Not to be confused with a live DVD of the same name, which was released in 2008 and quickly vanished, this is part of Stefan Grossman’s “Guitar Artistry Of” series.
Playing only his signature model Martin acoustic, Bromberg is alone for most of this, with Grossman serving as off-screen interviewer, and guitarist/mandolinist Bobby T – dueting with David on five of the set’s 20 songs.
Faithful to Bromberg’s eclecticism, the repertoire runs the gamut from blues to gospel to bluegrass to ragtime and more. It’s almost disconcerting to see a crowd pleaser of Bromberg’s caliber playing only to the camera, but the format lends itself to his between-song anecdotes, which are both insightful and entertaining, and features terrific camera work, with clear views of both hands – fingerpicking, flatpicking, and playing slide.
He talks about recording with Bob Dylan before performing “It Takes A Lot to Laugh, A Train To Cry,” marvels at Blind Blake’s prowess before “Chump Man Blues,” and recalls meeting Lonnie Johnson before playing a sparse, almost spooky rendition of “Levee Camp Moan.”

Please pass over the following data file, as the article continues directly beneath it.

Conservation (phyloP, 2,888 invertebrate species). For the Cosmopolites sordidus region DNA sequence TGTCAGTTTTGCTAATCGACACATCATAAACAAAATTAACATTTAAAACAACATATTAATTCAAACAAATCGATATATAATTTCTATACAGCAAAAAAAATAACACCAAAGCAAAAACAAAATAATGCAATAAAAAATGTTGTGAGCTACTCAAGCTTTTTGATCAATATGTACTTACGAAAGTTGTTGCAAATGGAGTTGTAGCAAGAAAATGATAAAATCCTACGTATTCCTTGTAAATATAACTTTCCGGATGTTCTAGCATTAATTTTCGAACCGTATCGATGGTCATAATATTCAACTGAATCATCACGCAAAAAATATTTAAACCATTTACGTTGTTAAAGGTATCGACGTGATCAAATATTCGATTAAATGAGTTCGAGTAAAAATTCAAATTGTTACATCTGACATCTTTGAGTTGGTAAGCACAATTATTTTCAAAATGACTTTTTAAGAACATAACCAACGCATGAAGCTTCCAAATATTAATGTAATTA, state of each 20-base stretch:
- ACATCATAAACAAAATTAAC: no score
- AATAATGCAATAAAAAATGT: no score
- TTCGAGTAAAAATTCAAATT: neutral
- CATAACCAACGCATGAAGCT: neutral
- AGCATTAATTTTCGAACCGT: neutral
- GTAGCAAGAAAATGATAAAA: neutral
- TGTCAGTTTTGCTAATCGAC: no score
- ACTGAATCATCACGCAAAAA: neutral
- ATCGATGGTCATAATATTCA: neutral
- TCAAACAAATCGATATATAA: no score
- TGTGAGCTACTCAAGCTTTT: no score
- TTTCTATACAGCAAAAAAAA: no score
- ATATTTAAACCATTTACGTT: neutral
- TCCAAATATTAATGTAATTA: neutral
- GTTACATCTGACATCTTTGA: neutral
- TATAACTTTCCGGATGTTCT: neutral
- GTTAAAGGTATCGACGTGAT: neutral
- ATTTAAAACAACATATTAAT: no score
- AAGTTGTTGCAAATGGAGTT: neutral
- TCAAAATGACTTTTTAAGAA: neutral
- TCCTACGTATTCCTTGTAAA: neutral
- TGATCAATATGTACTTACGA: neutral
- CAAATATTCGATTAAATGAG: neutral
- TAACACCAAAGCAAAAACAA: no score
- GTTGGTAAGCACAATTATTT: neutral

The 63-year-old, who in 2007 released his first album in 17 years, can be forgiven if his chops aren’t quite as adept as they once were. If you want to hear ragtime played flawlessly, there are folks like Guy Van Duser (or, for that matter, Grossman). But a little rough around the edges though it may be, Bromberg’s playing is full of personality – not unlike his mentor, Rev. Gary Davis, whom he references more than once. And the highlight of the one hour, 40 minute set is perhaps the simplest from a technical standpoint, Paul Siebel’s poignant “Spanish Johnny.”
Bromberg’s comeback CD earned him a much-deserved Grammy nomination. This DVD is an additional celebration of a master musician’s return to active duty.
This article originally appeared in VG‘s Mar. ’09 issue. All copyrights are by the author and Vintage Guitar magazine. Unauthorized replication or use is strictly prohibited.